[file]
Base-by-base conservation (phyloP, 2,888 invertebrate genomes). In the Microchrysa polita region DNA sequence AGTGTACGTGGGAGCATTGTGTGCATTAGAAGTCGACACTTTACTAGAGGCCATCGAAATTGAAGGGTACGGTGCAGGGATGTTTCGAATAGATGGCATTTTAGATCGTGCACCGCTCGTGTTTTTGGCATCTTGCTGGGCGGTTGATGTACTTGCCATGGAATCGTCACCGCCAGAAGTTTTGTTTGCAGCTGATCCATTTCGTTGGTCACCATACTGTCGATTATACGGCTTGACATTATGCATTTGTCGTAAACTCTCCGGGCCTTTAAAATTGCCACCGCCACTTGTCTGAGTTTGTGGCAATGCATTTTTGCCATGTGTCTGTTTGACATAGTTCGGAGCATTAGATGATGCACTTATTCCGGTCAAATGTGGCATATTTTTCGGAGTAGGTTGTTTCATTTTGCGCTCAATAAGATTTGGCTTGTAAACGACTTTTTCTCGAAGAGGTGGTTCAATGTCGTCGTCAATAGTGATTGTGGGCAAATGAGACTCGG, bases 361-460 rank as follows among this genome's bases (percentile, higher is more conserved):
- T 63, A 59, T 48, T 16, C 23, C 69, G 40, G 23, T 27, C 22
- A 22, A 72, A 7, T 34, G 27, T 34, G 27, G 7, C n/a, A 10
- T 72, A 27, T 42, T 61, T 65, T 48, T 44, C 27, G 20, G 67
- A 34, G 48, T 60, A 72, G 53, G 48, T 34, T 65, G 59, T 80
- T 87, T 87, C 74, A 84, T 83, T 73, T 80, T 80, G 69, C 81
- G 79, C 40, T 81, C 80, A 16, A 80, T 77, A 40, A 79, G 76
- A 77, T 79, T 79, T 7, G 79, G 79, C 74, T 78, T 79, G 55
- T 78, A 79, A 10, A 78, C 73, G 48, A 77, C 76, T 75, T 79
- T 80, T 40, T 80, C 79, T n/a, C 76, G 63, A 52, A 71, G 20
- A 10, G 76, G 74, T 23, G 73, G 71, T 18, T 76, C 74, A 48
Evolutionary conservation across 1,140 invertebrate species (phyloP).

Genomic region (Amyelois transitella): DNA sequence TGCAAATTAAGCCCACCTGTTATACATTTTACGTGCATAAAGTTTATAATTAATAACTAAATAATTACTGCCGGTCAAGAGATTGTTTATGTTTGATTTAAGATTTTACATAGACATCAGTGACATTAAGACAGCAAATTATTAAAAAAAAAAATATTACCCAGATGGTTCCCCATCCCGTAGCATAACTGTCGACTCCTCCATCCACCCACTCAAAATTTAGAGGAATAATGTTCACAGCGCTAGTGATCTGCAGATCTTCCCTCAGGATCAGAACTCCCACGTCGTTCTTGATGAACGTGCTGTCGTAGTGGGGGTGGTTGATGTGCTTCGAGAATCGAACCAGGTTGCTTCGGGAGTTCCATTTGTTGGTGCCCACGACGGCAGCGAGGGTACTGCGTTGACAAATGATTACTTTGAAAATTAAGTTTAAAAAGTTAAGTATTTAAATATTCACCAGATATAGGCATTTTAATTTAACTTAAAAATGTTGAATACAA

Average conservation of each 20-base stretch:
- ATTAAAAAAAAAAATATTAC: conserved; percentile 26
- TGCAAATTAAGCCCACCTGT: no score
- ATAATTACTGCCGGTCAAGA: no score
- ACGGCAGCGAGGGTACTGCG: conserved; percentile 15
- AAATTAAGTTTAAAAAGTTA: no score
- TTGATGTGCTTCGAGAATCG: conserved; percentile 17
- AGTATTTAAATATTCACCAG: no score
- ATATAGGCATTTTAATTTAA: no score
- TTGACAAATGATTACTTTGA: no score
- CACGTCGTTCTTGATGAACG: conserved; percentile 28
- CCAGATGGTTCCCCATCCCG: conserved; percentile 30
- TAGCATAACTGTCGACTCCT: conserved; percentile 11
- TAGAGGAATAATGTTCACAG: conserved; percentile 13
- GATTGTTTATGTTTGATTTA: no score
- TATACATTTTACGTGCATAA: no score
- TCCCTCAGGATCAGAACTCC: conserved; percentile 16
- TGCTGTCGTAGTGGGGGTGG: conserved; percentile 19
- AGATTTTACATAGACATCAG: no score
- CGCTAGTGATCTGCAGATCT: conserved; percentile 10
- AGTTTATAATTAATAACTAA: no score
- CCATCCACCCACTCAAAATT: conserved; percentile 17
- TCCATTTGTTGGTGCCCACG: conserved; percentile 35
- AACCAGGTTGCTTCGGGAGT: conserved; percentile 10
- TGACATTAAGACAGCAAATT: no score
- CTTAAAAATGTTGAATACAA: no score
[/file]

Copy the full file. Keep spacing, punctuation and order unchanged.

Base-by-base conservation (phyloP, 2,888 invertebrate genomes). In the Microchrysa polita region DNA sequence AGTGTACGTGGGAGCATTGTGTGCATTAGAAGTCGACACTTTACTAGAGGCCATCGAAATTGAAGGGTACGGTGCAGGGATGTTTCGAATAGATGGCATTTTAGATCGTGCACCGCTCGTGTTTTTGGCATCTTGCTGGGCGGTTGATGTACTTGCCATGGAATCGTCACCGCCAGAAGTTTTGTTTGCAGCTGATCCATTTCGTTGGTCACCATACTGTCGATTATACGGCTTGACATTATGCATTTGTCGTAAACTCTCCGGGCCTTTAAAATTGCCACCGCCACTTGTCTGAGTTTGTGGCAATGCATTTTTGCCATGTGTCTGTTTGACATAGTTCGGAGCATTAGATGATGCACTTATTCCGGTCAAATGTGGCATATTTTTCGGAGTAGGTTGTTTCATTTTGCGCTCAATAAGATTTGGCTTGTAAACGACTTTTTCTCGAAGAGGTGGTTCAATGTCGTCGTCAATAGTGATTGTGGGCAAATGAGACTCGG, bases 361-460 rank as follows among this genome's bases (percentile, higher is more conserved):
- T 63, A 59, T 48, T 16, C 23, C 69, G 40, G 23, T 27, C 22
- A 22, A 72, A 7, T 34, G 27, T 34, G 27, G 7, C n/a, A 10
- T 72, A 27, T 42, T 61, T 65, T 48, T 44, C 27, G 20, G 67
- A 34, G 48, T 60, A 72, G 53, G 48, T 34, T 65, G 59, T 80
- T 87, T 87, C 74, A 84, T 83, T 73, T 80, T 80, G 69, C 81
- G 79, C 40, T 81, C 80, A 16, A 80, T 77, A 40, A 79, G 76
- A 77, T 79, T 79, T 7, G 79, G 79, C 74, T 78, T 79, G 55
- T 78, A 79, A 10, A 78, C 73, G 48, A 77, C 76, T 75, T 79
- T 80, T 40, T 80, C 79, T n/a, C 76, G 63, A 52, A 71, G 20
- A 10, G 76, G 74, T 23, G 73, G 71, T 18, T 76, C 74, A 48
Evolutionary conservation across 1,140 invertebrate species (phyloP).

Genomic region (Amyelois transitella): DNA sequence TGCAAATTAAGCCCACCTGTTATACATTTTACGTGCATAAAGTTTATAATTAATAACTAAATAATTACTGCCGGTCAAGAGATTGTTTATGTTTGATTTAAGATTTTACATAGACATCAGTGACATTAAGACAGCAAATTATTAAAAAAAAAAATATTACCCAGATGGTTCCCCATCCCGTAGCATAACTGTCGACTCCTCCATCCACCCACTCAAAATTTAGAGGAATAATGTTCACAGCGCTAGTGATCTGCAGATCTTCCCTCAGGATCAGAACTCCCACGTCGTTCTTGATGAACGTGCTGTCGTAGTGGGGGTGGTTGATGTGCTTCGAGAATCGAACCAGGTTGCTTCGGGAGTTCCATTTGTTGGTGCCCACGACGGCAGCGAGGGTACTGCGTTGACAAATGATTACTTTGAAAATTAAGTTTAAAAAGTTAAGTATTTAAATATTCACCAGATATAGGCATTTTAATTTAACTTAAAAATGTTGAATACAA

Average conservation of each 20-base stretch:
- ATTAAAAAAAAAAATATTAC: conserved; percentile 26
- TGCAAATTAAGCCCACCTGT: no score
- ATAATTACTGCCGGTCAAGA: no score
- ACGGCAGCGAGGGTACTGCG: conserved; percentile 15
- AAATTAAGTTTAAAAAGTTA: no score
- TTGATGTGCTTCGAGAATCG: conserved; percentile 17
- AGTATTTAAATATTCACCAG: no score
- ATATAGGCATTTTAATTTAA: no score
- TTGACAAATGATTACTTTGA: no score
- CACGTCGTTCTTGATGAACG: conserved; percentile 28
- CCAGATGGTTCCCCATCCCG: conserved; percentile 30
- TAGCATAACTGTCGACTCCT: conserved; percentile 11
- TAGAGGAATAATGTTCACAG: conserved; percentile 13
- GATTGTTTATGTTTGATTTA: no score
- TATACATTTTACGTGCATAA: no score
- TCCCTCAGGATCAGAACTCC: conserved; percentile 16
- TGCTGTCGTAGTGGGGGTGG: conserved; percentile 19
- AGATTTTACATAGACATCAG: no score
- CGCTAGTGATCTGCAGATCT: conserved; percentile 10
- AGTTTATAATTAATAACTAA: no score
- CCATCCACCCACTCAAAATT: conserved; percentile 17
- TCCATTTGTTGGTGCCCACG: conserved; percentile 35
- AACCAGGTTGCTTCGGGAGT: conserved; percentile 10
- TGACATTAAGACAGCAAATT: no score
- CTTAAAAATGTTGAATACAA: no score